Source: Glasgow Herald, 13th April 1931
REFEREE LECTURES BARRACKERS.Aberdeen may never have an easier victory than that which they gained over Morton at Greenock by 2 goals to 1. It was a drab, colourless game, in which play never approached great heights, and the 3000 spectators got nothing to enthuse over. There was practically no comparison between the teams, and so easily did Aberdeen win that one got the impression they took matters leisurely to win and easily proved the better combination.
McDermid's Goals.The game was eight minutes old when Aberdeen took the lead. McLean forced a corner, and, placing the flag kick accurately, enabled McDermid to head past Wilson. A second goal obtained in similar circumstances came twenty minutes later. Morton frequently pressed, but Smith had nothing of a dangerous nature to deal with. Before the interval Morton were awarded a penalty kick for "hands," and McKennan took the kick and scored.
Humdrum Affair.It was humdrum and rather monotonous second half, in which Aberdeen put most in an attack, but the home goalkeeper did not get much to do. Smith, too, was seldom tested, the finishing of the Morton forwards being palpably weak.
Barrackers Lectured.So disappointed was a section of the crowd with the poor play of the home team that they resorted to barracking, and on one occasion Referee Dougray stopped the game and administered a reproof after cautioning a player who had retaliated. It was a game Aberdeen never looked like losing, indeed on the run of play they might have won by a much bigger margin. Their outfield play was clever and the passing accurate, but there was a lack of penetrative power. They had a big advantage at inside forward, where the craft of McDermid was a telling factor in the game, and it was fitting that the Aberdeen captain should have got both the goals. Love and McLean showed to advantage on the wings, and Dickie was clever, but Yorston was strangely quiet. At half-back Aberdeen had a big advantage on the wings. McLaren was a fine breaker-up, and Falloon and Jackson were never really in trouble. Smith had his easiest passage of the season. In a disappointing Morton team, the only players to do themselves justice were McKendrick, Bulloch, and McCartney.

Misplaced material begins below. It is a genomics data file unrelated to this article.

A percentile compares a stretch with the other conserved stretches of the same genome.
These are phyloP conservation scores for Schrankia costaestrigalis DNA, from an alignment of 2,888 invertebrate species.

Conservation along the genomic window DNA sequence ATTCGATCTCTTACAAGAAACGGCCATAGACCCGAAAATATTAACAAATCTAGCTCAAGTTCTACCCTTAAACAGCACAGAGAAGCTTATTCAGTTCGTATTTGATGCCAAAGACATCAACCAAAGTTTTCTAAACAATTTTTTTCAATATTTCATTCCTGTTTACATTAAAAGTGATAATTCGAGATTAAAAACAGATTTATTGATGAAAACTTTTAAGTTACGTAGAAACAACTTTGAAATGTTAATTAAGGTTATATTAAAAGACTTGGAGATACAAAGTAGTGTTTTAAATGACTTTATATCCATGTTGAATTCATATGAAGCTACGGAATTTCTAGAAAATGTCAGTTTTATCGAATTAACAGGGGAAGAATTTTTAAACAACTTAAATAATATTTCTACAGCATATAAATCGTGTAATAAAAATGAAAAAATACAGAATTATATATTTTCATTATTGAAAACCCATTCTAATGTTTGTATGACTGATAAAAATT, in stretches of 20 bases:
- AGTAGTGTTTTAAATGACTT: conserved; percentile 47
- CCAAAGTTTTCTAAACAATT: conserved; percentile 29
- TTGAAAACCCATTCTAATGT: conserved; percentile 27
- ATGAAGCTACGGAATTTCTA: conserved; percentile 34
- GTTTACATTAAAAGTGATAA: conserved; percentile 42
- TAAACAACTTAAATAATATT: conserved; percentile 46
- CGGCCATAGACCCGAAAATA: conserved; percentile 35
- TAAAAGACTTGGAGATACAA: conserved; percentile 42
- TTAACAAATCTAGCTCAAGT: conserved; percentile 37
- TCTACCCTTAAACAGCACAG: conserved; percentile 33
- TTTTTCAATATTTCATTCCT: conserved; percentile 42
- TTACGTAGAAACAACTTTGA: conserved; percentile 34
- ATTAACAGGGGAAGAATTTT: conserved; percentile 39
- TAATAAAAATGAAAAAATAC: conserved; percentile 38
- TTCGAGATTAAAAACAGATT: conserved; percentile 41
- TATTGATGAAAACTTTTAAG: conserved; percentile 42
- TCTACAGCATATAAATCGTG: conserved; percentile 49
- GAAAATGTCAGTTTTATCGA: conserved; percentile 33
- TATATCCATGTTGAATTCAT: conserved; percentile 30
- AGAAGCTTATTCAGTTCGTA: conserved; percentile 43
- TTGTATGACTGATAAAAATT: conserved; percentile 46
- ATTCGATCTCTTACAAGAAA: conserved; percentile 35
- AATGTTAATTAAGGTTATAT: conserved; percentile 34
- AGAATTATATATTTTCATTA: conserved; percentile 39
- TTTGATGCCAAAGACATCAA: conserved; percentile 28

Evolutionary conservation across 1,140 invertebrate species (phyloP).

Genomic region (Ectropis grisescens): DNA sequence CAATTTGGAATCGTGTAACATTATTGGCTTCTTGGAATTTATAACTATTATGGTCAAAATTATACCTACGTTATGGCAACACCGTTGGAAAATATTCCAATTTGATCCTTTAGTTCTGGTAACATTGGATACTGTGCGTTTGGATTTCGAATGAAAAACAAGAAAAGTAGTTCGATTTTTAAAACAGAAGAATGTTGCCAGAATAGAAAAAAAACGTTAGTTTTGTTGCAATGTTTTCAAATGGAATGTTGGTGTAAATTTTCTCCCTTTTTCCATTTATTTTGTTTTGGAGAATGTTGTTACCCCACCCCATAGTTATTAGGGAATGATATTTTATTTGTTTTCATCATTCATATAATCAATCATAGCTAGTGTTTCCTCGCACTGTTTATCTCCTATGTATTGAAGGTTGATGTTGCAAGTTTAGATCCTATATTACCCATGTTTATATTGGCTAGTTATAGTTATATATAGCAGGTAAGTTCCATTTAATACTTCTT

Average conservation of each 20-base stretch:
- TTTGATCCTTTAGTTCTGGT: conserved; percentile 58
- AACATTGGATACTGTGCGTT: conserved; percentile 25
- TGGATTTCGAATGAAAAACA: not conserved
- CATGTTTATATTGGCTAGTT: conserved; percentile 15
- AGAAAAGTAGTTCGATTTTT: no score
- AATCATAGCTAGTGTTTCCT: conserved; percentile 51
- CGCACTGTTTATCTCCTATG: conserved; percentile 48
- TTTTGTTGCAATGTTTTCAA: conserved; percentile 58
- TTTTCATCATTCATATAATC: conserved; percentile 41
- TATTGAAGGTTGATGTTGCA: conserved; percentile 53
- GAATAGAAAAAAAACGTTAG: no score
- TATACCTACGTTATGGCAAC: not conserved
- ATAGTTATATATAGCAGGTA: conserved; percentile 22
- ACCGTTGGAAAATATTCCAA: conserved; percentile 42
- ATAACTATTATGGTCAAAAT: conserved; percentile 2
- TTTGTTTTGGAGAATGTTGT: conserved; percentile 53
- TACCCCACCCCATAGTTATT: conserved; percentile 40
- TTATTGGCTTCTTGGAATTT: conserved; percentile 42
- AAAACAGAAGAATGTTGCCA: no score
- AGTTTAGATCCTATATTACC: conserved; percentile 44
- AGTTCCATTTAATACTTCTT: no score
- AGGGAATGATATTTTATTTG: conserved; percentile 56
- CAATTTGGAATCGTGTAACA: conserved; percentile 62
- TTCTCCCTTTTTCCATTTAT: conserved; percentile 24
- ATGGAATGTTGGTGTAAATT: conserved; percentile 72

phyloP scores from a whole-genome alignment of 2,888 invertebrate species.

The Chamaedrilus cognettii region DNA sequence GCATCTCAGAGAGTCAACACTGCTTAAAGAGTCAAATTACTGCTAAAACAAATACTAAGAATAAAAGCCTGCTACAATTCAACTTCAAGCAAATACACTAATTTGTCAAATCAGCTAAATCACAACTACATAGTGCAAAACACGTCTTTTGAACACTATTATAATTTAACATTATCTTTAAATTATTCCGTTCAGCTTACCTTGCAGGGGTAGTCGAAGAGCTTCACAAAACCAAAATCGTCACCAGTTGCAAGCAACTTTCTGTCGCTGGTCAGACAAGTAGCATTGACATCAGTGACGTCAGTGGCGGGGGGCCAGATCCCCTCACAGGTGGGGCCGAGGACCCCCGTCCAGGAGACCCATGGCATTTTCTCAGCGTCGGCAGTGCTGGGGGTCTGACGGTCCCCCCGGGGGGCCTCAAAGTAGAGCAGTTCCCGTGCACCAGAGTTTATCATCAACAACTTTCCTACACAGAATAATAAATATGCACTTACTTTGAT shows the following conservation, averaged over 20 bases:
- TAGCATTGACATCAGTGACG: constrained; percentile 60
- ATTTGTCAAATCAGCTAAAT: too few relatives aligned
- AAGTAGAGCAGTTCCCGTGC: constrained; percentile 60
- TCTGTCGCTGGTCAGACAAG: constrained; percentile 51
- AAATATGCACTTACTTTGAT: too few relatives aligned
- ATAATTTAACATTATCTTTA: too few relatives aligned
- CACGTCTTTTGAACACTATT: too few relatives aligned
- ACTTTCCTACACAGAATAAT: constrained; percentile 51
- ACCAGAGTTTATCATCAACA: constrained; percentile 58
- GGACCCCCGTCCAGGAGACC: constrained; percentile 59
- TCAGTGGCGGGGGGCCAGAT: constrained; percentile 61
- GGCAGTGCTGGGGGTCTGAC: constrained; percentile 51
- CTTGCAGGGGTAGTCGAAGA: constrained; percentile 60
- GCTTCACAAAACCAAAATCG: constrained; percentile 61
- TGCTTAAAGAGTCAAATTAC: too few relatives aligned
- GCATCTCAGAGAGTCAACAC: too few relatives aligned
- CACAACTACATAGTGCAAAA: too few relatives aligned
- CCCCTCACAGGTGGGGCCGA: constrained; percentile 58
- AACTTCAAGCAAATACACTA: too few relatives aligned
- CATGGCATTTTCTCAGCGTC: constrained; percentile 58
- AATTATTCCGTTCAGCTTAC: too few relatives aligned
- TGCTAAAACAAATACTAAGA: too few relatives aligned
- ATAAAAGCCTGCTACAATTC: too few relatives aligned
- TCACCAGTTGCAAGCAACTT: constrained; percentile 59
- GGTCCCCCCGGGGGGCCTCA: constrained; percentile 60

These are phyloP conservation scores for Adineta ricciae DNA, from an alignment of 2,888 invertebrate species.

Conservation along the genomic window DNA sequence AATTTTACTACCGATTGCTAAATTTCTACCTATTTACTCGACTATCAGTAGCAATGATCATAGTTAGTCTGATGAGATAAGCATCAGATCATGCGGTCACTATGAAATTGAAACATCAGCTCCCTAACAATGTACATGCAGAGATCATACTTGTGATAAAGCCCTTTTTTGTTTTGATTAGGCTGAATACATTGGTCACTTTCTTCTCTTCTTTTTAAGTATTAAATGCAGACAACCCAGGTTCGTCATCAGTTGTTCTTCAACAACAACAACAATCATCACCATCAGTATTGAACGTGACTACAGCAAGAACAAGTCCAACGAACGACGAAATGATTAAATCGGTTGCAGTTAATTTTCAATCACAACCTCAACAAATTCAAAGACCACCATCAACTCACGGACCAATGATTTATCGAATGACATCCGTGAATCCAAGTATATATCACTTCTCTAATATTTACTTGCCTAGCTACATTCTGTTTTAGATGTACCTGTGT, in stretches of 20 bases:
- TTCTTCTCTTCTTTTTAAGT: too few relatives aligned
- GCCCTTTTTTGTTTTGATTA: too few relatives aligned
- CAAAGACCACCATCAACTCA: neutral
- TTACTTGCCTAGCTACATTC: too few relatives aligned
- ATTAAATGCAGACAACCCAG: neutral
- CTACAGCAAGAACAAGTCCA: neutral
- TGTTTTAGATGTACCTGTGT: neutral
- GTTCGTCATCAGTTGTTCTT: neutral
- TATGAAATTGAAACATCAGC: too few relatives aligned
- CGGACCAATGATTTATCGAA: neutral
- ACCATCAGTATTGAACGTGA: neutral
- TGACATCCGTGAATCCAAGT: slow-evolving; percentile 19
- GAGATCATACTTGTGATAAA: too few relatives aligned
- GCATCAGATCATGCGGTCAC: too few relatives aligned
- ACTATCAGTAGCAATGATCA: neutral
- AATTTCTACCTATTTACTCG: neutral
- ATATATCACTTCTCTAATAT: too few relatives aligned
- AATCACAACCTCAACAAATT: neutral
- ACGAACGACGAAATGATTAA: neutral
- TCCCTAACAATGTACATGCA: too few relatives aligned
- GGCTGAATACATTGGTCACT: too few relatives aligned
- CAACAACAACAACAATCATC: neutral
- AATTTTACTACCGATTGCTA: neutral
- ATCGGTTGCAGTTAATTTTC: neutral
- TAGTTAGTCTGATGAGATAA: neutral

Source: Press & Journal, 13th April 1931